John Ball dominated amateur golf in Great Britain the way Bob Jones did in the United States. He won eight British Amateur championships, The Open and the hearts and respect of his country. In the words of British golf historian Donald Steele, “No golfer ever came to be more of a legend in his own lifetime.” He was the first amateur golfer in England to be named by the Royal Empire as an Immortal.
In 1878, at the age of 17, Ball finished fifth in The Open at Prestwick. His run of Amateur titles began in 1888 and stretched until 1912, when he was 51 years old. His best year was 1890, when he won both the British Amateur and The Open Championships. Jones, who won the Grand Slam in 1930, is the only other golfer in history to win those two tournaments in the same year.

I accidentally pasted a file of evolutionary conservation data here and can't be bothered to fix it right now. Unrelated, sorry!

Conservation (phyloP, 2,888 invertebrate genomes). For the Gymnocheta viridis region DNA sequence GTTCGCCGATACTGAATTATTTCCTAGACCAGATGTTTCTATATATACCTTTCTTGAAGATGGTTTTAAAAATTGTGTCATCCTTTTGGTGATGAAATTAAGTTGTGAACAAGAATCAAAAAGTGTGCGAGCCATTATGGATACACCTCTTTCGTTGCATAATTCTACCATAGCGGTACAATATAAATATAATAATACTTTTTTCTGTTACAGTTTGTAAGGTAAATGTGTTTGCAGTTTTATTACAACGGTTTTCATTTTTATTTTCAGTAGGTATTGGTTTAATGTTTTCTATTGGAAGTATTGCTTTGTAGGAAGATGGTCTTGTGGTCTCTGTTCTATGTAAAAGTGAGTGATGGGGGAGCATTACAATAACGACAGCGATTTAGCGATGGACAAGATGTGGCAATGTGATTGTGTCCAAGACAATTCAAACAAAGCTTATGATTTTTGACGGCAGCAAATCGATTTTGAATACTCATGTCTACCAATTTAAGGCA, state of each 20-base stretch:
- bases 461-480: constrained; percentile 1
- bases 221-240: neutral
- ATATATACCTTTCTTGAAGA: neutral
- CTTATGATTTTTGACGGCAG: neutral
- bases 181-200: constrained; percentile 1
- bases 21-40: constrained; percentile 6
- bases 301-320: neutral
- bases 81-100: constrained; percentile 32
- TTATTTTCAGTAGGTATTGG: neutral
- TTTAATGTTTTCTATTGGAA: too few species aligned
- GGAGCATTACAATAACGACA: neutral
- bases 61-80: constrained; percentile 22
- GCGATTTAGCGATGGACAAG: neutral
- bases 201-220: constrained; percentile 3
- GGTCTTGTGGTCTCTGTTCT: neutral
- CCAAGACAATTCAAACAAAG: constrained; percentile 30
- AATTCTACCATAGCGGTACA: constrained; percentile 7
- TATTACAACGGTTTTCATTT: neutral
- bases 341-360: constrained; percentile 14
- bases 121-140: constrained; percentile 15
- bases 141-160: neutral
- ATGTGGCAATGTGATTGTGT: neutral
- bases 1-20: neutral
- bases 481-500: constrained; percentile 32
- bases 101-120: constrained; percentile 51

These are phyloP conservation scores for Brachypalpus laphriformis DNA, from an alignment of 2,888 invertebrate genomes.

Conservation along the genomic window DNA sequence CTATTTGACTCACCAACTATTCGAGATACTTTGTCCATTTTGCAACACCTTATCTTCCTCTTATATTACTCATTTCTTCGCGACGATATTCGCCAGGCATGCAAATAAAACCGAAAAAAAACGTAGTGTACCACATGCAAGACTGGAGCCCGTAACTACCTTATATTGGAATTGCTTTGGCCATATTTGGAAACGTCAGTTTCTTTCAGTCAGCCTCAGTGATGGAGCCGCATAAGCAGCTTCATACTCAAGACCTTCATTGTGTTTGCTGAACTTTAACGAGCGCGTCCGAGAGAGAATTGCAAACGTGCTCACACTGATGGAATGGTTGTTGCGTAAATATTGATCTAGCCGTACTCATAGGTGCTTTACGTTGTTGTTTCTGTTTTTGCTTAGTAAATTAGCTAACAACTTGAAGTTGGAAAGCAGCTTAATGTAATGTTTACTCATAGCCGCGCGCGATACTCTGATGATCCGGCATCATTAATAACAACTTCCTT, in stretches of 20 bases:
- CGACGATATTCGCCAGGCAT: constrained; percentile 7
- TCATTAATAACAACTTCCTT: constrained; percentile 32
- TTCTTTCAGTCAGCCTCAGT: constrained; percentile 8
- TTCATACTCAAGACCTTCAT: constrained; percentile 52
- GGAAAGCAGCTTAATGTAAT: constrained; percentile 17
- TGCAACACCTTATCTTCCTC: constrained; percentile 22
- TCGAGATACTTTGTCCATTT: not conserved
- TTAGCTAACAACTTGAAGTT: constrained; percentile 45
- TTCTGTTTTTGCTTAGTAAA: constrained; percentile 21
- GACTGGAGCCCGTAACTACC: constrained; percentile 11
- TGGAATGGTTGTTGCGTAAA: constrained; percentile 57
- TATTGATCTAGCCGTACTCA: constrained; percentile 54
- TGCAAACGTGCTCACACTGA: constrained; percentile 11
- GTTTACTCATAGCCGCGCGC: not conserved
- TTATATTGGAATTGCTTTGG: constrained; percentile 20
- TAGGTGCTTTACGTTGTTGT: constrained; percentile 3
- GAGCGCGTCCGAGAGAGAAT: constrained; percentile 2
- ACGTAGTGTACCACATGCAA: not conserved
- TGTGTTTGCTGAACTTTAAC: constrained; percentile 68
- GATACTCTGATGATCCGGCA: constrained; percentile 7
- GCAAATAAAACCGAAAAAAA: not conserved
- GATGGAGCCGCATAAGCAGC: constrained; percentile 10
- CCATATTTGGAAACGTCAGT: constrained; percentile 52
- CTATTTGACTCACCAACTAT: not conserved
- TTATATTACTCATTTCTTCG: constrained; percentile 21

Although he gripped the club tightly in the palms of both hands, Ball’s swing was the most graceful and stylish of his era. Bernard Darwin wrote, “I have derived greater aesthetic and emotional pleasure from watching John Ball than from any other spectacle in the game.”
Ball learned the game competing against Harold Hilton on the links at Hoylake. In 1876, at the age of 15, he competed in his first Open Championship and finished sixth at St. Andrews.